Alton Sterling protesters treated ‘like animals’ in Baton Rouge prison, advocacy group claims
Dozens of protesters detained last summer after the death of Alton Sterling were treated “like animals” and humiliated inside the East Baton Rouge Parish Prison, according to a new report describing conditions blocking as far as Which is unconstitutional.
Protesters, most of whom have been set aside for blocking a road, were subjected to excessive force, including indiscriminate use of pepper by guards, and spent hours or days locked in overcrowded “stained with Land and blood, “according to the report drawn up by the Justice Initiative pledge, a New Orleans advocacy group.
The report, which will be published Monday, accused guards of retaliation against protesters for participating in protests that lasted days after Sterling’s death in a clash with police outside a convenience store.
However, the report says that ill-treatment of protesters reflects a systematic oppression that prisoners suffer every day in prison.
Moreover, according to the report, the East Baton Rouge Parish Sheriff “seems to encourage or at least tolerate the abusive and humiliating conduct of the guards.”
“The arrest and detention of about 180 people protesting against the Alton Sterling police murder provides a painful window into the actual conditions of East Baton Rouge Parish Prison,” the report said.
“Unfortunately, this report reflects the treatment of detainees in the East Parish prison of Baton Rouge, when everyone was watching.”
Prison guard Dennis Grimes defended the actions of his guards as “adequate, professional and well in accordance with constitutional rules,” adding that “they acted at all times in an appropriate manner.”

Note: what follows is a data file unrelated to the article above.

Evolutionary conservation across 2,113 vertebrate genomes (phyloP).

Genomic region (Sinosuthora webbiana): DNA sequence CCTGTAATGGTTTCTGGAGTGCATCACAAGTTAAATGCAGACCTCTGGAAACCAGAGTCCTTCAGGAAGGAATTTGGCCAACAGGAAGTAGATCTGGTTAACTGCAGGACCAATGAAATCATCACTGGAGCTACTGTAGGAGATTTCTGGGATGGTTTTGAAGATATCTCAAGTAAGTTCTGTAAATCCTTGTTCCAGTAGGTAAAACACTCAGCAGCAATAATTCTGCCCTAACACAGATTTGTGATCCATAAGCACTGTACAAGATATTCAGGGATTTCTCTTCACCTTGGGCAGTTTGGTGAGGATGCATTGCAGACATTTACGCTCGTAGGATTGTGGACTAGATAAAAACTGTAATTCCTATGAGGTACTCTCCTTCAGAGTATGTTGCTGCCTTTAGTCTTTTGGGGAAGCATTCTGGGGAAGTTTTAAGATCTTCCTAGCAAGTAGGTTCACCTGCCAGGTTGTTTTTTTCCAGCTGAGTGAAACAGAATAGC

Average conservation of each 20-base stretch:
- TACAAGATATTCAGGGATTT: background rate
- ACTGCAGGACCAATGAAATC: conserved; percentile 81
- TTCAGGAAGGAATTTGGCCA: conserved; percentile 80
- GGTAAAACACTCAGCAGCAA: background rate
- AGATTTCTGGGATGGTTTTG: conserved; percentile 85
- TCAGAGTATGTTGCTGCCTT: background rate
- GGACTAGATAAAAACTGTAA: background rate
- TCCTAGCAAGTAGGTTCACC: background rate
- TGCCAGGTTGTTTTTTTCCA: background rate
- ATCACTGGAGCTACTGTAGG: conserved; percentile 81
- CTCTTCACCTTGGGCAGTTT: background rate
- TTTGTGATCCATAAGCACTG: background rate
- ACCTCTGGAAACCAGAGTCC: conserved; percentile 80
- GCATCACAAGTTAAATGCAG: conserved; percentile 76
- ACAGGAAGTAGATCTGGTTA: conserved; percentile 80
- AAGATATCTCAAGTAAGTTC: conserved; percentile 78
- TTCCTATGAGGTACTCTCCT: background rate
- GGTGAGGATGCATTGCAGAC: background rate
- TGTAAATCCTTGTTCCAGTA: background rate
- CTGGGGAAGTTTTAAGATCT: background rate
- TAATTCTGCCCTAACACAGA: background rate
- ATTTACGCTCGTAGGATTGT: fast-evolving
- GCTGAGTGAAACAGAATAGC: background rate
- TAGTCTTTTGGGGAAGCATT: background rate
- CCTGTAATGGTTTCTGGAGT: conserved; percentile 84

“The demands of the protesters are unfounded,” Grimes said.
The report, based on interviews with more than a dozen demonstrators, mentions several stories from the time of the time to the demonstrators behind the bars published last summer by the lawyer and other media outlets.
But it provides a more detailed window of what the report describes as “unconstitutional coercion” of protesters, including repeated refusal of medical treatment inside the prison, whether for injuries sustained during detention or another pre-existing condition.
“The way we treat detained people that defines us, and when we take people who protest against racism and violence and deal with force, who divides our communities, undermines our trust in the justice system and degrades us “Said Ben G Cohen, a lawyer for the Justice Initiative pledge. “We need better people system.”
Thousands of protesters left the capital after Sterling’s death, clashes with police in a series of road-side road scams and Goodwood Avenue – near the headquarters of the Baton Rouge Police Department – and marched on The Government street, which culminated in another confrontation.
Hundreds of police, the men engaged in riots, have set a hard line in their efforts to keep traffic on critical routes to the city.
Many of the detainees were charged with trespassing illegally, a backlog that in many cases, prosecutors have declined rapidly to prosecute. At least three journalists were taken into custody, according to Black activists Vidas Matters DeRay Mckesson.